Today, the House Public Works Committee is hearing testimony on HB617, a bill to increase fees to pay for transportation infrastructure. AARP is there and offers the following:
This testimony is on behalf of AARP New Hampshire regarding HB617, an act increasing the rate of the road toll, increasing the vehicle registration fee, and establishing the New Hampshire state and municipal road and bridge account.
The significant shortfall in funding to repair and preserve New Hampshire’s roads and bridges is beyond dispute and of great concern. Many roads and bridges are at capacity and congested with traffic; the disrepair in many cases is due to heavy usage.
By 2025, one in every four drivers will be age 65 or older, according to the AAA Foundation for Traffic Safety . Driving is an important transportation option to enable people of all ages to remain independent, stay connected to their communities, and engage in civic and social life.
However, as people age, changes to their physical health can make driving more challenging. New Hampshire is an aging state, and more residents will be looking for ways to travel that do not require them to drive a car. Nationally, more than 8 million Americans age 65 and older do not drive, and the number of non-drivers—or potential transit users—will continue to increase over time.
While it is critical to address the shortfall in funding to repair and preserve New Hampshire’s roads and bridges, it is equally important to address the worrisome lack of funding to manage and reduce travel demand on our state and municipal roads. Enhanced transportation and mobility options allow non-drivers to stay connected to their communities; these options also reduce the travel demand on our state and municipal roads.
In New Hampshire, the 60+ population is expected to swell from 262,047 today to 419,080 in 2020 and then jump to more than 504,000 by 2030. That means the number of people in the state over the age of 60 is projected to grow from a number equaling the combined populations of Manchester, Nashua, Concord and Keene – to a number equaling the combined populations of Manchester, Nashua, Concord, Keene, Portsmouth, Dover, Laconia, Berlin, Hudson, Lebanon, and Rochester – in less than ten years!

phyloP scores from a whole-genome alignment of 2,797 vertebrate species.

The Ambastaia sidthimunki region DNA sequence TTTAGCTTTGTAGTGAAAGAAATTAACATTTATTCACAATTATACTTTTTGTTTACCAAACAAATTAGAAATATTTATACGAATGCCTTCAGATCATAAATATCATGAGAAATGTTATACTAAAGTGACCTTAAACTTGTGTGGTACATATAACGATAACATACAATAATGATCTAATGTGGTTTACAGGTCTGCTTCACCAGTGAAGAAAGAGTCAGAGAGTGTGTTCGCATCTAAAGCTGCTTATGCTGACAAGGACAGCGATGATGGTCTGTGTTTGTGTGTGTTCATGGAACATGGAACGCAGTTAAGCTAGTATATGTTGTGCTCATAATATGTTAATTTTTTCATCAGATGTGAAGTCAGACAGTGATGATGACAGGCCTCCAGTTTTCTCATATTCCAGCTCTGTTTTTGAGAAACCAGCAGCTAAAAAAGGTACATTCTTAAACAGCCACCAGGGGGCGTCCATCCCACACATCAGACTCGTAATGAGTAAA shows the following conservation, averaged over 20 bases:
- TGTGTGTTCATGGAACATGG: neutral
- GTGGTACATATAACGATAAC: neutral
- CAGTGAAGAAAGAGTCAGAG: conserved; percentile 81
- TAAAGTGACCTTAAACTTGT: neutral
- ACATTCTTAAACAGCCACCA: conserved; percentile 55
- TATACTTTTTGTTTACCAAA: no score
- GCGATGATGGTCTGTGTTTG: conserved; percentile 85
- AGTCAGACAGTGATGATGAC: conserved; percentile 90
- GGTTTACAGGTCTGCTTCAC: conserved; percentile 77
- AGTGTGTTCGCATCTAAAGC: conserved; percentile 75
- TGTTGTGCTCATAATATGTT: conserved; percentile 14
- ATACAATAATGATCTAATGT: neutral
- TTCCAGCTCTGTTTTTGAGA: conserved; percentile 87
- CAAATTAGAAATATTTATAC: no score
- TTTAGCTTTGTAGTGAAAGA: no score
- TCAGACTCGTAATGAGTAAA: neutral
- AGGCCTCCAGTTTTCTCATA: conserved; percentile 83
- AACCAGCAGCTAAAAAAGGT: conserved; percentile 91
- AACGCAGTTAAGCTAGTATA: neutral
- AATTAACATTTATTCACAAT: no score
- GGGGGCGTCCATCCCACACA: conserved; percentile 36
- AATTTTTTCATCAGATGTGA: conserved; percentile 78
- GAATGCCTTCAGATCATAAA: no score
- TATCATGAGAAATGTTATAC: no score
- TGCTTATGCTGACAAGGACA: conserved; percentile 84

Stop for a moment and think about the substantial implications this growth has for public policy, especially how New Hampshire supports and funds a transportation system to meet the needs of this older population. Flexible transportation options, including roadway transit systems (such as intercity and local bus services) are essential for accessing health care services, establishing and maintaining social contacts, and preserving independence and general well-being.
We have to determine new efficient ways to help people get around the state. If we are investing new money in transportation infrastructure, now would be an excellent opportunity to consider all of our transportation options and answer important questions. How do we encourage more mass transit? How can we get more cars off the busy roads? How do we help our towns and cities improve their bus services and volunteer driver programs?
Everyone benefits from a healthy transit network. Students can get to school, workers can get to work, and people can remain independent and connected to their communities.
As the deliberations continue on HB617, AARP is requesting this committee to strongly consider making available gas-tax revenue and vehicle registration fees to support transportation alternatives. This will reduce travel demand on roads and highways and provide alternative means of travel, including public transportation, intercity and local bus transit, and ride-share programs.
On behalf of AARP New Hampshire and its 227,000 New Hampshire members, thank you for your time today. I would be happy to answer any questions you or members of the committee have. I can be reached at 603.621.1004 or via e-mail at email@example.com.
Transport New Hampshire: What does a balanced transportation infrastructure look like?
AARP Livable Communities: Resources to learn what makes a community livable, create improvement plans and act on those plans.